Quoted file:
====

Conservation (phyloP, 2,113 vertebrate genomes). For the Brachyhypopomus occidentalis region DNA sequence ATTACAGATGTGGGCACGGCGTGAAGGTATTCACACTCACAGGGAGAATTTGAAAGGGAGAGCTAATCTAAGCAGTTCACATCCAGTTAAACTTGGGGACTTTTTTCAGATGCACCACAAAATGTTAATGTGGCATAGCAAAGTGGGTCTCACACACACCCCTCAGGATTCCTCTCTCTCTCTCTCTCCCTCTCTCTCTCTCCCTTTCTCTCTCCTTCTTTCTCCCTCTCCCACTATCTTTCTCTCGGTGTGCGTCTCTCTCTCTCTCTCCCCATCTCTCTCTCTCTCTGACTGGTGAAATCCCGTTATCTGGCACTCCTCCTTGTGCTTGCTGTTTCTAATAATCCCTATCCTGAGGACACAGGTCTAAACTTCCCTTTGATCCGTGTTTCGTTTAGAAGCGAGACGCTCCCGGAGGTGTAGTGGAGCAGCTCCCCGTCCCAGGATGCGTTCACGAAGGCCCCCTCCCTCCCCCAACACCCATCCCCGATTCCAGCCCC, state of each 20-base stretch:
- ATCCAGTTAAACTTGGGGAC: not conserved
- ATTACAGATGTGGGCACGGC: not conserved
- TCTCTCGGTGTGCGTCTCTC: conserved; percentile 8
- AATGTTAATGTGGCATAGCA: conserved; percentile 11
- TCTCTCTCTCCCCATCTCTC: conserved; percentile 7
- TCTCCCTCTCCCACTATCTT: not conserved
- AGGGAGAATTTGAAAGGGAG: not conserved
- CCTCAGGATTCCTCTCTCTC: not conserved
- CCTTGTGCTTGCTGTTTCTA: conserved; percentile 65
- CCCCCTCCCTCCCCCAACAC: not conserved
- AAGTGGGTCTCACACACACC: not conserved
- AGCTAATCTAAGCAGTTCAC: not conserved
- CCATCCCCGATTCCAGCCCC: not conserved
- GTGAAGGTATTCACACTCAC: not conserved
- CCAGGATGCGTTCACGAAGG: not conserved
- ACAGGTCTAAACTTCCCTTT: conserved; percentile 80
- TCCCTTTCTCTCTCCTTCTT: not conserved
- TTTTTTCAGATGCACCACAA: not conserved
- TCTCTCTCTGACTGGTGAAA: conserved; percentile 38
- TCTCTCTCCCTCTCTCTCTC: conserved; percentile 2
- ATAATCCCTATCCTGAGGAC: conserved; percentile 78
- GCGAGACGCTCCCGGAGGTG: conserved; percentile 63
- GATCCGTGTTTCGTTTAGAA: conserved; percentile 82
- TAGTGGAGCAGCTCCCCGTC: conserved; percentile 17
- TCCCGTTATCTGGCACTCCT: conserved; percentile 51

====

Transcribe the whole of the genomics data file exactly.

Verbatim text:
Conservation (phyloP, 2,113 vertebrate genomes). For the Brachyhypopomus occidentalis region DNA sequence ATTACAGATGTGGGCACGGCGTGAAGGTATTCACACTCACAGGGAGAATTTGAAAGGGAGAGCTAATCTAAGCAGTTCACATCCAGTTAAACTTGGGGACTTTTTTCAGATGCACCACAAAATGTTAATGTGGCATAGCAAAGTGGGTCTCACACACACCCCTCAGGATTCCTCTCTCTCTCTCTCTCCCTCTCTCTCTCTCCCTTTCTCTCTCCTTCTTTCTCCCTCTCCCACTATCTTTCTCTCGGTGTGCGTCTCTCTCTCTCTCTCCCCATCTCTCTCTCTCTCTGACTGGTGAAATCCCGTTATCTGGCACTCCTCCTTGTGCTTGCTGTTTCTAATAATCCCTATCCTGAGGACACAGGTCTAAACTTCCCTTTGATCCGTGTTTCGTTTAGAAGCGAGACGCTCCCGGAGGTGTAGTGGAGCAGCTCCCCGTCCCAGGATGCGTTCACGAAGGCCCCCTCCCTCCCCCAACACCCATCCCCGATTCCAGCCCC, state of each 20-base stretch:
- ATCCAGTTAAACTTGGGGAC: not conserved
- ATTACAGATGTGGGCACGGC: not conserved
- TCTCTCGGTGTGCGTCTCTC: conserved; percentile 8
- AATGTTAATGTGGCATAGCA: conserved; percentile 11
- TCTCTCTCTCCCCATCTCTC: conserved; percentile 7
- TCTCCCTCTCCCACTATCTT: not conserved
- AGGGAGAATTTGAAAGGGAG: not conserved
- CCTCAGGATTCCTCTCTCTC: not conserved
- CCTTGTGCTTGCTGTTTCTA: conserved; percentile 65
- CCCCCTCCCTCCCCCAACAC: not conserved
- AAGTGGGTCTCACACACACC: not conserved
- AGCTAATCTAAGCAGTTCAC: not conserved
- CCATCCCCGATTCCAGCCCC: not conserved
- GTGAAGGTATTCACACTCAC: not conserved
- CCAGGATGCGTTCACGAAGG: not conserved
- ACAGGTCTAAACTTCCCTTT: conserved; percentile 80
- TCCCTTTCTCTCTCCTTCTT: not conserved
- TTTTTTCAGATGCACCACAA: not conserved
- TCTCTCTCTGACTGGTGAAA: conserved; percentile 38
- TCTCTCTCCCTCTCTCTCTC: conserved; percentile 2
- ATAATCCCTATCCTGAGGAC: conserved; percentile 78
- GCGAGACGCTCCCGGAGGTG: conserved; percentile 63
- GATCCGTGTTTCGTTTAGAA: conserved; percentile 82
- TAGTGGAGCAGCTCCCCGTC: conserved; percentile 17
- TCCCGTTATCTGGCACTCCT: conserved; percentile 51